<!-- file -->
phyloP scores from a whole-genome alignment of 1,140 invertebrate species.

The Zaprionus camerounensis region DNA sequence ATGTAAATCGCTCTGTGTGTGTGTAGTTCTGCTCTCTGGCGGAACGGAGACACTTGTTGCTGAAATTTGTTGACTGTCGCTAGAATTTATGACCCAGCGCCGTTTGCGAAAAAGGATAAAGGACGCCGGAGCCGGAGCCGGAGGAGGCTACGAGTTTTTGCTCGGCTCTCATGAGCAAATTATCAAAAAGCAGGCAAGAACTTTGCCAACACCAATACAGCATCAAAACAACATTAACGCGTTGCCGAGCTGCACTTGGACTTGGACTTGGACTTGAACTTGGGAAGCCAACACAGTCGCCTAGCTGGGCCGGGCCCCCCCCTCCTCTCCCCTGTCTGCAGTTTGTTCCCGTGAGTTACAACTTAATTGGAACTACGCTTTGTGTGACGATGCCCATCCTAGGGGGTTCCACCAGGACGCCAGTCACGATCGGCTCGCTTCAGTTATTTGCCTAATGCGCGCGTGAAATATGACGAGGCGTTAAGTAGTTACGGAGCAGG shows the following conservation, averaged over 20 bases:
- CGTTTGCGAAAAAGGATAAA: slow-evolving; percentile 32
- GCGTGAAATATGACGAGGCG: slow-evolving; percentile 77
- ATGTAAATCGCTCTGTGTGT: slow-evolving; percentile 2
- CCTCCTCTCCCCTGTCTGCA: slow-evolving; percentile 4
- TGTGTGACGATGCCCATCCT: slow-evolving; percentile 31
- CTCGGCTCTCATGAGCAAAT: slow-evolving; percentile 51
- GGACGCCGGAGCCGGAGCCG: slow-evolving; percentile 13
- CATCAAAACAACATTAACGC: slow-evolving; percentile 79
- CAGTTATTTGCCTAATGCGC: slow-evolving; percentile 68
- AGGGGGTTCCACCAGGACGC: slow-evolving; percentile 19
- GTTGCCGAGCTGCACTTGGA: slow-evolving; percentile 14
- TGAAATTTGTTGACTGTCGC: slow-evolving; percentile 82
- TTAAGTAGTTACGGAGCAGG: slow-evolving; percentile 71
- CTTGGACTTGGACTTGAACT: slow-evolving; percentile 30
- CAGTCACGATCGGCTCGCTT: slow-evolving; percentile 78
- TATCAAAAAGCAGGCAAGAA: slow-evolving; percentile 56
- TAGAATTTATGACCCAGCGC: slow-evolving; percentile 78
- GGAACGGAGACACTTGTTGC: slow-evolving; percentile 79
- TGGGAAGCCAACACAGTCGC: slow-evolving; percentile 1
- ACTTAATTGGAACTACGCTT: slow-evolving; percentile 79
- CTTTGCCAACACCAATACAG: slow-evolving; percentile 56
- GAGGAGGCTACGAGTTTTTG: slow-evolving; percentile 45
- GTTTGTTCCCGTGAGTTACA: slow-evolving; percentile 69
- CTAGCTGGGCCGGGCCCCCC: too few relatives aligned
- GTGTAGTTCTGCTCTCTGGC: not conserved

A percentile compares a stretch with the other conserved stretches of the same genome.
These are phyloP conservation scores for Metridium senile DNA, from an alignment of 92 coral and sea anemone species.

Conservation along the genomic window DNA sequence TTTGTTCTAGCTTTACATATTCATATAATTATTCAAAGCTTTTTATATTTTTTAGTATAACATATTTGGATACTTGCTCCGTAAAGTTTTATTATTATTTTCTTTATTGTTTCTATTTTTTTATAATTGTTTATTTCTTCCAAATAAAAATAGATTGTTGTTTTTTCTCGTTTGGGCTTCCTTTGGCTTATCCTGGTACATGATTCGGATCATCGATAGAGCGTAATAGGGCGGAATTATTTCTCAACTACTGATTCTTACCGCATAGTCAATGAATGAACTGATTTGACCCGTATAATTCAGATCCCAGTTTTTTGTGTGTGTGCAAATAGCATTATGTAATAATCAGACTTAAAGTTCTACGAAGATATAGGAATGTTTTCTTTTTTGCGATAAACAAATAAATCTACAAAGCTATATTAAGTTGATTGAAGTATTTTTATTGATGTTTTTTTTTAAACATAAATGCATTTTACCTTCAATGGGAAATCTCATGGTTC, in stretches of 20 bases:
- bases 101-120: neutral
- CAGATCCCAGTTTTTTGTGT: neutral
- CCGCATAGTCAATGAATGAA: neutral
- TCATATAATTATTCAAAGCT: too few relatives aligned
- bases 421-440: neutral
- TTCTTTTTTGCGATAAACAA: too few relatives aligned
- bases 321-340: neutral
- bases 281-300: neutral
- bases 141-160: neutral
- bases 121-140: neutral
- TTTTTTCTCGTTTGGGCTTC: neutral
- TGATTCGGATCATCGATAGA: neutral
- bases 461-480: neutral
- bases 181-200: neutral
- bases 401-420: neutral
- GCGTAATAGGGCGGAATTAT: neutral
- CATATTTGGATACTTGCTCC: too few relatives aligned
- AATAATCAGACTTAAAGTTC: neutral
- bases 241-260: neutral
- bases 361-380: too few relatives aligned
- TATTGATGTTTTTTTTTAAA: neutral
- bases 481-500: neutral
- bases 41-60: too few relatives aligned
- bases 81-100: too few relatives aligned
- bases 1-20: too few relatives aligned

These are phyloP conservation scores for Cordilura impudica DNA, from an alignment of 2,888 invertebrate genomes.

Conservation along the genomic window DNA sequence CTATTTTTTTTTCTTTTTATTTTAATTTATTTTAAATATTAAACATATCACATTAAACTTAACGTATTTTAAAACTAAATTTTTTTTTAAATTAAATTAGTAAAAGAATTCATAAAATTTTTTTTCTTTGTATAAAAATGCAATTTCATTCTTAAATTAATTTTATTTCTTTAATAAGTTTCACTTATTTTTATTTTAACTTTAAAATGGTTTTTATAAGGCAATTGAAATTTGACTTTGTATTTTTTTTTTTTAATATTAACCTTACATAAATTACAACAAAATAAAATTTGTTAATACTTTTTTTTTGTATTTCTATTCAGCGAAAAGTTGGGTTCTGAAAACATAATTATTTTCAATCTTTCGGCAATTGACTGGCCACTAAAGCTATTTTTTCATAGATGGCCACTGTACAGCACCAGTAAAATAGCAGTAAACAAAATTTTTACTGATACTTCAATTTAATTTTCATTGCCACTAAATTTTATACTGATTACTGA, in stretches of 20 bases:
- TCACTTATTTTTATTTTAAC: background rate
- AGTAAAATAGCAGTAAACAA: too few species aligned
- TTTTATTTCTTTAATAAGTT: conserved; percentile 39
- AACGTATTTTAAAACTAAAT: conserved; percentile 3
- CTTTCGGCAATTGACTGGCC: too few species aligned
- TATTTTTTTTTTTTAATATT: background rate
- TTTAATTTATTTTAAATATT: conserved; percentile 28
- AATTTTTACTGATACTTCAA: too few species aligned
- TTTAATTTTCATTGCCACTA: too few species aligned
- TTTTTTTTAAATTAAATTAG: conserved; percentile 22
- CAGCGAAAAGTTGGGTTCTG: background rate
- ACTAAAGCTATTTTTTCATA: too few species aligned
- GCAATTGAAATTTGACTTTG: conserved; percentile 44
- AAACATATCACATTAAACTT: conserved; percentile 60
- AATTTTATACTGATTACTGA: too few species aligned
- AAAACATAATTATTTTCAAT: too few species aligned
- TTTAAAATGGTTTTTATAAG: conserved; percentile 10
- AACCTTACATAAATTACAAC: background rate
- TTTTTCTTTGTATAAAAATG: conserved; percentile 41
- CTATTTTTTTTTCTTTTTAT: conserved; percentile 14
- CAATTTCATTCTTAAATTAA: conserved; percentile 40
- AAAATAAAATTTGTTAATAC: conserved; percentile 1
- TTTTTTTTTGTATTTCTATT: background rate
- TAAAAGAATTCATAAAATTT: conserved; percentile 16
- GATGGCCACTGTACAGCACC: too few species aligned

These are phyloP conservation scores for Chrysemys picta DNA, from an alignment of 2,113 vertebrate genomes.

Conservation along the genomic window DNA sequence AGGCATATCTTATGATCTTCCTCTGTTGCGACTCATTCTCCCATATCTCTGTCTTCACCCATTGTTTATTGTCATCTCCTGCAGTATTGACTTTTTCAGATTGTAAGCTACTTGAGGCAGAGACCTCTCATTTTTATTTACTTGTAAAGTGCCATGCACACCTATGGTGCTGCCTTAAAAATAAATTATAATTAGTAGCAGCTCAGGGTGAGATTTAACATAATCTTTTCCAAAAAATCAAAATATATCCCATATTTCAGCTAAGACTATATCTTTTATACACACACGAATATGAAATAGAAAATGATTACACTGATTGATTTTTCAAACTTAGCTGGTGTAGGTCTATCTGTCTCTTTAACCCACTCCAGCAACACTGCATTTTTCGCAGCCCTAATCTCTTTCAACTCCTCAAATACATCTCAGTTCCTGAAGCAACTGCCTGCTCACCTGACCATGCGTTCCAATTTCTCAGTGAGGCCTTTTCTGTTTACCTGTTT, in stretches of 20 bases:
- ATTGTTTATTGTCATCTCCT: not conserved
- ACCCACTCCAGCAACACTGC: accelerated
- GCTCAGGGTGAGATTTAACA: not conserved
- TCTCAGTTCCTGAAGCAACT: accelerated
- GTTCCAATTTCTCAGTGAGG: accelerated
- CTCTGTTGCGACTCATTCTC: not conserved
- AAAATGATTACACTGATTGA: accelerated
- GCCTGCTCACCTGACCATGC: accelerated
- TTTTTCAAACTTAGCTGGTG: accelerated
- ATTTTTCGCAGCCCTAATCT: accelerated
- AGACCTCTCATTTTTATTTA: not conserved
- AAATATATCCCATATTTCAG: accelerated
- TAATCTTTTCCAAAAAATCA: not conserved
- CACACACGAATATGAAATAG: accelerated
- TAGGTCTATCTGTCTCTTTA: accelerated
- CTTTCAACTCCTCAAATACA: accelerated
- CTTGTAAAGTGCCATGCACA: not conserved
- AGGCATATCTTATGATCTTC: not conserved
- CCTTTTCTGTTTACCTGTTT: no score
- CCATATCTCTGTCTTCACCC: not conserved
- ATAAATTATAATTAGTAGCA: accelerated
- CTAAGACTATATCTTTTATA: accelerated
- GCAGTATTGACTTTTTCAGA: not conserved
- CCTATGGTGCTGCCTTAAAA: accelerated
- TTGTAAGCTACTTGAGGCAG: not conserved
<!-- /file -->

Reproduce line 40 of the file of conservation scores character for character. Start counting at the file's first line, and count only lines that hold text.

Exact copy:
- bases 121-140: neutral